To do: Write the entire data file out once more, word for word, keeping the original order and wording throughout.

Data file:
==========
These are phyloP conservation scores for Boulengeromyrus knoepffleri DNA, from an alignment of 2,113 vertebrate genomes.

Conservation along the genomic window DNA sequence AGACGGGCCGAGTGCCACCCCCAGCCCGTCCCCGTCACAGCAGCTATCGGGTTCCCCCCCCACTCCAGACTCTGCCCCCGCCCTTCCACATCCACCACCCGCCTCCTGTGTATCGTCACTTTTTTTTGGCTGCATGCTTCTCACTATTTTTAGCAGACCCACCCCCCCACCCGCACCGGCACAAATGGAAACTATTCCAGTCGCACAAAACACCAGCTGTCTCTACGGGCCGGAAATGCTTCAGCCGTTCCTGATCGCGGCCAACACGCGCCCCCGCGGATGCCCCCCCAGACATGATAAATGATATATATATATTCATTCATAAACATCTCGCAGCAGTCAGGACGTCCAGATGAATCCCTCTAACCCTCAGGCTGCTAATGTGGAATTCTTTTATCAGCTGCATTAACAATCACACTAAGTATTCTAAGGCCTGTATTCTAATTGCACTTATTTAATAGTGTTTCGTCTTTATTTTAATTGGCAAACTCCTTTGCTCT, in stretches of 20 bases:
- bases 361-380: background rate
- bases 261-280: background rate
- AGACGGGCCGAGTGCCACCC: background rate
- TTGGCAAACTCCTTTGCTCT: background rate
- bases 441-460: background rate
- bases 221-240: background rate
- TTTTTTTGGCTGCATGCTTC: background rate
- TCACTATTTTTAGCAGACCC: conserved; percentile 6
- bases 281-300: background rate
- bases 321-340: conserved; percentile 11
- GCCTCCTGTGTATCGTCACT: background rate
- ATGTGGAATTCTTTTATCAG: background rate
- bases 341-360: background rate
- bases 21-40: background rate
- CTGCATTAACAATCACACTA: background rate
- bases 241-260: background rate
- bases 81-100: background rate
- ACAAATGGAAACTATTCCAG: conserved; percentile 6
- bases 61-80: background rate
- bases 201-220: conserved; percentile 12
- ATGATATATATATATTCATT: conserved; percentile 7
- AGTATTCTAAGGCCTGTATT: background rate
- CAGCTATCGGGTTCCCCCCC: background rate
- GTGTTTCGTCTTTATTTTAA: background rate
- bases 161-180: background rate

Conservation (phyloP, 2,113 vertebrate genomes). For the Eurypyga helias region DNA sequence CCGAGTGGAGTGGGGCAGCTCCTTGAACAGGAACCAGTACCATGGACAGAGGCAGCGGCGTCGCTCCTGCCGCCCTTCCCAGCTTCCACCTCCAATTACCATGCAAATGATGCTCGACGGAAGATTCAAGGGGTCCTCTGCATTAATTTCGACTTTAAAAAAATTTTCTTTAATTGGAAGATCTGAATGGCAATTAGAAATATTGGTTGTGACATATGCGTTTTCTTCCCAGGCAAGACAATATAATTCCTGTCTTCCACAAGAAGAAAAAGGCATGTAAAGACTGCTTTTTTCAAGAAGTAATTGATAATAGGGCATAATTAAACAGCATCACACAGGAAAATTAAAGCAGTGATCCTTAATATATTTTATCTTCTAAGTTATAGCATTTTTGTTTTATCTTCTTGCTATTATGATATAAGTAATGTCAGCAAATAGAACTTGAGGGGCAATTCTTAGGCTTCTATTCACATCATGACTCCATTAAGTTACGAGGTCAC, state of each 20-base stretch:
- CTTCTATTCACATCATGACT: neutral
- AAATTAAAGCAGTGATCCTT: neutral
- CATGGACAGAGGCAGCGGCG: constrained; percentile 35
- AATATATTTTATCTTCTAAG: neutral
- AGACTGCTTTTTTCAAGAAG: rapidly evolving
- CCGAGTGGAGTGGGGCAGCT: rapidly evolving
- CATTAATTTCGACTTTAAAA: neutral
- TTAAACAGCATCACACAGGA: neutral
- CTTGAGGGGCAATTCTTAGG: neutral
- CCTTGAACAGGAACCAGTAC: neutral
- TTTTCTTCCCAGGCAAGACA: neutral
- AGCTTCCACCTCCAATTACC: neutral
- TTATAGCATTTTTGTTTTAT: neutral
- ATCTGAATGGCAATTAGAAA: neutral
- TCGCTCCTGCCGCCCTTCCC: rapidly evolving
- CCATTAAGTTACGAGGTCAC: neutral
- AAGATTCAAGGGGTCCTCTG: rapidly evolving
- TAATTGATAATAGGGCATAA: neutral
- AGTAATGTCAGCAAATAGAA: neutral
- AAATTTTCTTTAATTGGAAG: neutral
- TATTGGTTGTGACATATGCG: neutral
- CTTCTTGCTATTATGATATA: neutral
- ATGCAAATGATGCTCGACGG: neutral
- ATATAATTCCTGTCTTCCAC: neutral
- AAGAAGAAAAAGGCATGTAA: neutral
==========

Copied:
These are phyloP conservation scores for Boulengeromyrus knoepffleri DNA, from an alignment of 2,113 vertebrate genomes.

Conservation along the genomic window DNA sequence AGACGGGCCGAGTGCCACCCCCAGCCCGTCCCCGTCACAGCAGCTATCGGGTTCCCCCCCCACTCCAGACTCTGCCCCCGCCCTTCCACATCCACCACCCGCCTCCTGTGTATCGTCACTTTTTTTTGGCTGCATGCTTCTCACTATTTTTAGCAGACCCACCCCCCCACCCGCACCGGCACAAATGGAAACTATTCCAGTCGCACAAAACACCAGCTGTCTCTACGGGCCGGAAATGCTTCAGCCGTTCCTGATCGCGGCCAACACGCGCCCCCGCGGATGCCCCCCCAGACATGATAAATGATATATATATATTCATTCATAAACATCTCGCAGCAGTCAGGACGTCCAGATGAATCCCTCTAACCCTCAGGCTGCTAATGTGGAATTCTTTTATCAGCTGCATTAACAATCACACTAAGTATTCTAAGGCCTGTATTCTAATTGCACTTATTTAATAGTGTTTCGTCTTTATTTTAATTGGCAAACTCCTTTGCTCT, in stretches of 20 bases:
- bases 361-380: background rate
- bases 261-280: background rate
- AGACGGGCCGAGTGCCACCC: background rate
- TTGGCAAACTCCTTTGCTCT: background rate
- bases 441-460: background rate
- bases 221-240: background rate
- TTTTTTTGGCTGCATGCTTC: background rate
- TCACTATTTTTAGCAGACCC: conserved; percentile 6
- bases 281-300: background rate
- bases 321-340: conserved; percentile 11
- GCCTCCTGTGTATCGTCACT: background rate
- ATGTGGAATTCTTTTATCAG: background rate
- bases 341-360: background rate
- bases 21-40: background rate
- CTGCATTAACAATCACACTA: background rate
- bases 241-260: background rate
- bases 81-100: background rate
- ACAAATGGAAACTATTCCAG: conserved; percentile 6
- bases 61-80: background rate
- bases 201-220: conserved; percentile 12
- ATGATATATATATATTCATT: conserved; percentile 7
- AGTATTCTAAGGCCTGTATT: background rate
- CAGCTATCGGGTTCCCCCCC: background rate
- GTGTTTCGTCTTTATTTTAA: background rate
- bases 161-180: background rate

Conservation (phyloP, 2,113 vertebrate genomes). For the Eurypyga helias region DNA sequence CCGAGTGGAGTGGGGCAGCTCCTTGAACAGGAACCAGTACCATGGACAGAGGCAGCGGCGTCGCTCCTGCCGCCCTTCCCAGCTTCCACCTCCAATTACCATGCAAATGATGCTCGACGGAAGATTCAAGGGGTCCTCTGCATTAATTTCGACTTTAAAAAAATTTTCTTTAATTGGAAGATCTGAATGGCAATTAGAAATATTGGTTGTGACATATGCGTTTTCTTCCCAGGCAAGACAATATAATTCCTGTCTTCCACAAGAAGAAAAAGGCATGTAAAGACTGCTTTTTTCAAGAAGTAATTGATAATAGGGCATAATTAAACAGCATCACACAGGAAAATTAAAGCAGTGATCCTTAATATATTTTATCTTCTAAGTTATAGCATTTTTGTTTTATCTTCTTGCTATTATGATATAAGTAATGTCAGCAAATAGAACTTGAGGGGCAATTCTTAGGCTTCTATTCACATCATGACTCCATTAAGTTACGAGGTCAC, state of each 20-base stretch:
- CTTCTATTCACATCATGACT: neutral
- AAATTAAAGCAGTGATCCTT: neutral
- CATGGACAGAGGCAGCGGCG: constrained; percentile 35
- AATATATTTTATCTTCTAAG: neutral
- AGACTGCTTTTTTCAAGAAG: rapidly evolving
- CCGAGTGGAGTGGGGCAGCT: rapidly evolving
- CATTAATTTCGACTTTAAAA: neutral
- TTAAACAGCATCACACAGGA: neutral
- CTTGAGGGGCAATTCTTAGG: neutral
- CCTTGAACAGGAACCAGTAC: neutral
- TTTTCTTCCCAGGCAAGACA: neutral
- AGCTTCCACCTCCAATTACC: neutral
- TTATAGCATTTTTGTTTTAT: neutral
- ATCTGAATGGCAATTAGAAA: neutral
- TCGCTCCTGCCGCCCTTCCC: rapidly evolving
- CCATTAAGTTACGAGGTCAC: neutral
- AAGATTCAAGGGGTCCTCTG: rapidly evolving
- TAATTGATAATAGGGCATAA: neutral
- AGTAATGTCAGCAAATAGAA: neutral
- AAATTTTCTTTAATTGGAAG: neutral
- TATTGGTTGTGACATATGCG: neutral
- CTTCTTGCTATTATGATATA: neutral
- ATGCAAATGATGCTCGACGG: neutral
- ATATAATTCCTGTCTTCCAC: neutral
- AAGAAGAAAAAGGCATGTAA: neutral